Wednesday, June 22, 2005

Holy Orders
The House passed the flag-desecration amendment again this afternoon, for the sixth time. It's headed for the Senate next, probably before the Fourth of July, where it's frequently been ignored and has never passed before. This time, however, it almost certainly will pass. Then it goes off to the state legislatures for ratification, which is quite nearly a foregone conclusion, given that more than the required two-thirds of the state legislatures have asked Congress to pass such an amendment. So we'd better resign ourselves to the most trivial Constitutional amendment since Prohibition becoming law sometime next spring.

Interesting word choice, "desecration." From Dictionary.com: "Desecrate: to violate the sacredness of; profane." And also: "to violate the sacred character of a place or language; 'desecrate a cemetary'; 'violate the sanctity of the church'; 'profane the name of God'." It's clear that in order for something to be desecrated, we have to consider it sacred. Now, you can argue that the American flag is a symbol of our civil religion--but that presumes a subtlety of thought not generally found amongst our solons, particularly in the House of Representatives. Nope--what we're seeing here is more post-9/11 conflation of America's purpose with God's will, elevating the national symbol to the status of a religious icon, and equating the defacing of it with blasphemy, a religious offense.

Ratification of the amendment is not the end, it's the beginning. It opens a hellacious can of worms--because after ratification, Congress will have to decide just how to regulate flag "desecration." Burning the flag is an easy thing to prohibit. But what if it's not burned? What if it's sliced to ribbons, stained with something, dragged on the ground? Does the bumper sticker I saw the other day, which showed the stars in the flag replaced by the block letters "GOP," constitute defacement? If I sew a flag patch on the seat of my pants, do I desecrate the flag by sitting down? If any of the amendment's supporters had bothered with two minutes of hard thinking, they might have seen just how dicey the whole proposition really is. But that won't stop them from blundering into gray areas as if they knew what they were doing.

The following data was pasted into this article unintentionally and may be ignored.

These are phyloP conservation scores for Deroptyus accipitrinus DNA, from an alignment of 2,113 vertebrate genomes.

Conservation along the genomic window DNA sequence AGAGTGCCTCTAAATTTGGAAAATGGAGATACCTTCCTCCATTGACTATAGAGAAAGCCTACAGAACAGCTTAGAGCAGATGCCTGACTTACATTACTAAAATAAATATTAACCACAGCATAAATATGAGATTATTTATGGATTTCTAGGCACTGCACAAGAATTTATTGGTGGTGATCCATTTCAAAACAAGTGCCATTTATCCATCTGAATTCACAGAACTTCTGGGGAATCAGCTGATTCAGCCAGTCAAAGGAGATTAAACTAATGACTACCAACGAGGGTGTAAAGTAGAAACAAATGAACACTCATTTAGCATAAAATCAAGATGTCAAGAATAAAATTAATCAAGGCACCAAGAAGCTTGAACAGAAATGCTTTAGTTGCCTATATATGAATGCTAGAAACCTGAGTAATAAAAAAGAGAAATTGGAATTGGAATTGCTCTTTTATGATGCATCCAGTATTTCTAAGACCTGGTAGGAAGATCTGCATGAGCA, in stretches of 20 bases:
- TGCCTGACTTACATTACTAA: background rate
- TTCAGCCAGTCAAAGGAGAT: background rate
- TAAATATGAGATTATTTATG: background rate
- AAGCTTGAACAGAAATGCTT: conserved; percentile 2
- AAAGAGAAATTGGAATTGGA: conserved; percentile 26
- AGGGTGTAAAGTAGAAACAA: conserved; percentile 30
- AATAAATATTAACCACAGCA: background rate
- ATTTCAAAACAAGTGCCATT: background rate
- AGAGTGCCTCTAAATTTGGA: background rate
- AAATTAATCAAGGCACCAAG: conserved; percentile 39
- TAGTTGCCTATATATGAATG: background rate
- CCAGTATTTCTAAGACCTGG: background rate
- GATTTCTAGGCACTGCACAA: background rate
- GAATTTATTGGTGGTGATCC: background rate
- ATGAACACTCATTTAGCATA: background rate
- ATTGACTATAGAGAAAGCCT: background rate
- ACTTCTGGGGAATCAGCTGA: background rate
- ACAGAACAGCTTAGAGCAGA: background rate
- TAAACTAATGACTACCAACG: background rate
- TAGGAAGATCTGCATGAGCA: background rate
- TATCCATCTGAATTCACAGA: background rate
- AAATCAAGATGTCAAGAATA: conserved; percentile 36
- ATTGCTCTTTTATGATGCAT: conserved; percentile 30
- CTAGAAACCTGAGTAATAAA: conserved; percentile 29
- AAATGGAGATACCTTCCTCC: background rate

Here's what I think will happen. I am guessing that Congress will institute federal penalties for flag desecration, because leaving it to the states to enforce leaves too much room for lax virtue. (States' rights bad, federal control good. John C. Calhoun spins in his grave.) After all, some of the blue states would most likely take a laissez-faire approach to it. So they'll most likely put the feds in the business of punishing people for what is more a thoughtcrime than anything else. After all, the total number of flag "desecration" reported in the United States in 2004 was one. There's no epidemic of flag-burning incidents--and there never has been. (The scattered incidents during the Vietnam protest era didn't constitute an epidemic.) So in the end, this amendment only incidentally protects the physical object that is the American flag. It's a broader symbol of the culture war, a law the Republicans are passing because they can, and because it keeps the culture war alive.

On this subject, Tom Herbst observed one day recently in the comments:
It’s ridiculous that a nation purporting to cherish the freedom of expression should choose to restrict that freedom in so pointedly ironic a fashion.

The symbol is not the nation, and I will not be told what to worship.

A cloth symbol touted as more important the rights it used to represent? Now that’s an American Idol.
Tom will be taking the blogging wheel here tomorrow. (And keeping at least one hand on it at all times. What he could be doing with the other hand, I'd rather not think about.) I'll be back sometime next week.

(If you haven't responded to my question about the movies you find yourself watching again and again, scroll down to "You Don't Like This Car?" and click "Comments.")

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